Bankers may have to get used to seeing lax loan requirements in corporate debt agreements, as the “covenant lite” loans made popular in the earlier part of the decade may be one feature of the years before the credit crisis to survive.
Covenant lite loans were particularly popular in 2005, 2006 and 2007 and used to finance the blockbuster leveraged buyouts of those years. So experts cautioned there are still several years until they reach maturity and face potential default.But for now, banks appear to be swinging the pendulum back toward the boom years.”We have in fact seen some deterioration in covenant standards, which is a sign of it being an issuer’s market rather than an investor’s market currently,” Martin Fridson, global credit strategist at BNP Paribas Asset Management, said at the Reuters Restructuring Summit this month.The structures, which prevented companies from falling into default on their loans until they could not repay their debts, provided the necessary flexibility for companies to get through the recession, turnaround professionals said at the summit.
“From an owner’s point of view, covenant lite did exactly what it was supposed to do,” said Steve Smith, global head of restructuring at UBS.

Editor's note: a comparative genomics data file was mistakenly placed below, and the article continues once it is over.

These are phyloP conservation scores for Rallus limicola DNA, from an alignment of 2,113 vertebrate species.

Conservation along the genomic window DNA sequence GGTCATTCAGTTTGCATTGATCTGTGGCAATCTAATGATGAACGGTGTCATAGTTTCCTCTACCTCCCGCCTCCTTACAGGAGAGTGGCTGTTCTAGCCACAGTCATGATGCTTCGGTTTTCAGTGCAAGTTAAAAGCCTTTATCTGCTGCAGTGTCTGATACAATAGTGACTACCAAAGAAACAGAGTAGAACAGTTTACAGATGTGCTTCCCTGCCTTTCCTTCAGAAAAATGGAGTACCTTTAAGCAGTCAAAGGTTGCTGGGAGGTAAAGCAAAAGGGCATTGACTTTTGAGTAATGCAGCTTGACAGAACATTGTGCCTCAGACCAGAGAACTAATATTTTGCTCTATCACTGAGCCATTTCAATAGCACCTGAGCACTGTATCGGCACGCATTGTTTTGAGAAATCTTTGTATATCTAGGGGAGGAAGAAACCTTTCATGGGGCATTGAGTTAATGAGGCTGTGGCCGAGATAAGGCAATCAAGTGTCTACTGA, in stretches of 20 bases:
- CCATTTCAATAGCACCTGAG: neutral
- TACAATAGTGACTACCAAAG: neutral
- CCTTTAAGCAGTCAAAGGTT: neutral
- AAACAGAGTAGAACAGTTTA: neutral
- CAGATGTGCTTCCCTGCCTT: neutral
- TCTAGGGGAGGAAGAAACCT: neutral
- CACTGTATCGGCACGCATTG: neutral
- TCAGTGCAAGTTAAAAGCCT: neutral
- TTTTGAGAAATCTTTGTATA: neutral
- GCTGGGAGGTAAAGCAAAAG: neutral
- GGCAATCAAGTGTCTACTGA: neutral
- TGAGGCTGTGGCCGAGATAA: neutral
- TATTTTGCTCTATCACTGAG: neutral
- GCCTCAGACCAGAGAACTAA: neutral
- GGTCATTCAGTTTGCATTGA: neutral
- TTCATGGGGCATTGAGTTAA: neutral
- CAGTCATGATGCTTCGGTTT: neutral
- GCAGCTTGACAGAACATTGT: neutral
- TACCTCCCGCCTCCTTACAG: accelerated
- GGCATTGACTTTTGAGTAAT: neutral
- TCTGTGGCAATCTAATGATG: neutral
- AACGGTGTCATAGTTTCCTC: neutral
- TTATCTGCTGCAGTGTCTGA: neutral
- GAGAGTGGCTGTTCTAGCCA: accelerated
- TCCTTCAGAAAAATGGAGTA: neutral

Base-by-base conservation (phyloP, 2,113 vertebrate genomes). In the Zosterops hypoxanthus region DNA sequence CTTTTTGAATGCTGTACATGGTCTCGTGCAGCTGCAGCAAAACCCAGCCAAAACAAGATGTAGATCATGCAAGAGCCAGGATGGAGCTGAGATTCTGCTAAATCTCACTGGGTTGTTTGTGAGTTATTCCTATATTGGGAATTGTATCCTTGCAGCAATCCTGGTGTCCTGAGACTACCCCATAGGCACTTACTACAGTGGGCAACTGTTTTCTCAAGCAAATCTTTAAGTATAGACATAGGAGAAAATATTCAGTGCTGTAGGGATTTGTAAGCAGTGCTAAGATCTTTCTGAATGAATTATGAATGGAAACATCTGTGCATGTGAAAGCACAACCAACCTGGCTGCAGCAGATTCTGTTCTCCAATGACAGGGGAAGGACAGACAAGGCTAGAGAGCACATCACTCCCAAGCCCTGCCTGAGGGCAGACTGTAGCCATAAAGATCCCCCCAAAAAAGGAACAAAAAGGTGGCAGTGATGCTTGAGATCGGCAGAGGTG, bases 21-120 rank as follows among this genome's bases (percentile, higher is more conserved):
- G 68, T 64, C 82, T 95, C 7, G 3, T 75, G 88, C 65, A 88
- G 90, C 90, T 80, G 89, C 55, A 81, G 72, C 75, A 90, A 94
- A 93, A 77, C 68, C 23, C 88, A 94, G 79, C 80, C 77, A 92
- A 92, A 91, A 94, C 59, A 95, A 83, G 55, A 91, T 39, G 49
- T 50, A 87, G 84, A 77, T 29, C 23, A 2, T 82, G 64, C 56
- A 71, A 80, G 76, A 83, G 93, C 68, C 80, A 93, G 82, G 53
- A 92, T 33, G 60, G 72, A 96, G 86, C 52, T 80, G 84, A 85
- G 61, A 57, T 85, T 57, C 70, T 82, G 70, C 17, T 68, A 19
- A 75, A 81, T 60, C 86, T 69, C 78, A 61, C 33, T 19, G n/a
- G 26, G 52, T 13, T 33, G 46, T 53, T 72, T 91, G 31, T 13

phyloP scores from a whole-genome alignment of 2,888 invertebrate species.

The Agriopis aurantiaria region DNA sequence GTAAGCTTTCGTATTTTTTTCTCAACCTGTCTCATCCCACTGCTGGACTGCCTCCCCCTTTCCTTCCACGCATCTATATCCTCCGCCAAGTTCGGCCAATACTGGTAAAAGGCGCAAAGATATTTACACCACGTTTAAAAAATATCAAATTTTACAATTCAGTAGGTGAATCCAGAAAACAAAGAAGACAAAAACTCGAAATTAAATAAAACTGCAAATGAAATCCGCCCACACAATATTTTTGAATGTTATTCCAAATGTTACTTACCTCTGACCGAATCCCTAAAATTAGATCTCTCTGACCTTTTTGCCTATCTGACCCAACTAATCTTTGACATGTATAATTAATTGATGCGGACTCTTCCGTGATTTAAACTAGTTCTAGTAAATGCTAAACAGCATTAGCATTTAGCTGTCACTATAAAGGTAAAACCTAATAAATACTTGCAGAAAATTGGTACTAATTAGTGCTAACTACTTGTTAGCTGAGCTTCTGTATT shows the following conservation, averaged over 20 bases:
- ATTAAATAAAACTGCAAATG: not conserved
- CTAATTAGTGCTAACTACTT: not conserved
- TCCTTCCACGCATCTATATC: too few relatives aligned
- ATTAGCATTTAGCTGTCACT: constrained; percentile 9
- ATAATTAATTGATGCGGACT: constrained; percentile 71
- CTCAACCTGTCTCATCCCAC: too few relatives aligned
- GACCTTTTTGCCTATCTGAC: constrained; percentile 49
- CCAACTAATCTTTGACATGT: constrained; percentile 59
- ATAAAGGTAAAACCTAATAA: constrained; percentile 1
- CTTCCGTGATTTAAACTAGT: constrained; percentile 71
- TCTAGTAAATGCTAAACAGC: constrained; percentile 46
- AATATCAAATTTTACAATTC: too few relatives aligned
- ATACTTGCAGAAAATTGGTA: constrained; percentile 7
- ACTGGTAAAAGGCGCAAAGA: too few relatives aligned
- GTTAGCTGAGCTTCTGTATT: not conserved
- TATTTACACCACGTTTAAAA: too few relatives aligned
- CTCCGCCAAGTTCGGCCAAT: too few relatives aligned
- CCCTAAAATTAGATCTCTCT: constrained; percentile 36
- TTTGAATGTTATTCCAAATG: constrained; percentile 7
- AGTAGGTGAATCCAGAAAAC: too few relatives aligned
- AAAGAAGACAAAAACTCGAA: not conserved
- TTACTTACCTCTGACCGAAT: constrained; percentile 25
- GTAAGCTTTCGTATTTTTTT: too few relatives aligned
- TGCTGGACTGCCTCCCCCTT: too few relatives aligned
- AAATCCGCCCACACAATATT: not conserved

“Many more companies would’ve had a lot more distress if they’d had a full set of covenants.”
While some blame the years of easy lending for surprising banks with a slew of bad loans at the height of the credit crisis, corporate managers were grateful for them as they tried to adapt to the recession without defaulting on their loans.
“It’s hard to run a business,” Jay Goffman, co-head of the Global Restructuring Group at law firm Skadden, Arps, Slate, Meagher & Flom LLP, said at the summit.
“There is no crystal ball and some days it goes up, and some days it goes down. And the more leeway you have in running the business, the better off you are.”
The lack of covenants may have also staved off a higher-than-expected corporate default rate this year. Companies couldn’t trip nonexistent covenants when they first ran into trouble, so many waited until it looked like they wouldn’t be able to repay their debt to renegotiate with lenders.
That has been one of the pressures driving banks to amend and extend loans rather than force a company to default, Rob McMahon, senior managing director of GE Capital’s restructuring finance group told the summit.
“There is one covenant you cannot get around, and that is going to be maturity,” McMahon said.
The global corporate default rate fell to a fresh low of just 4 percent in September, down from 13.2 percent at this time last year, Moody’s said earlier this week.
In fact, there are now signs that loans lacking stringent covenants are coming back into the market, even after banks tightened requirements for loans during the credit crisis.
“They don’t call them covenant lite anymore, but it’s a lot more relaxed in terms of covenants than it was a year ago,” Goffman said.
Emily Chasan is a Reuters correspondent in New York.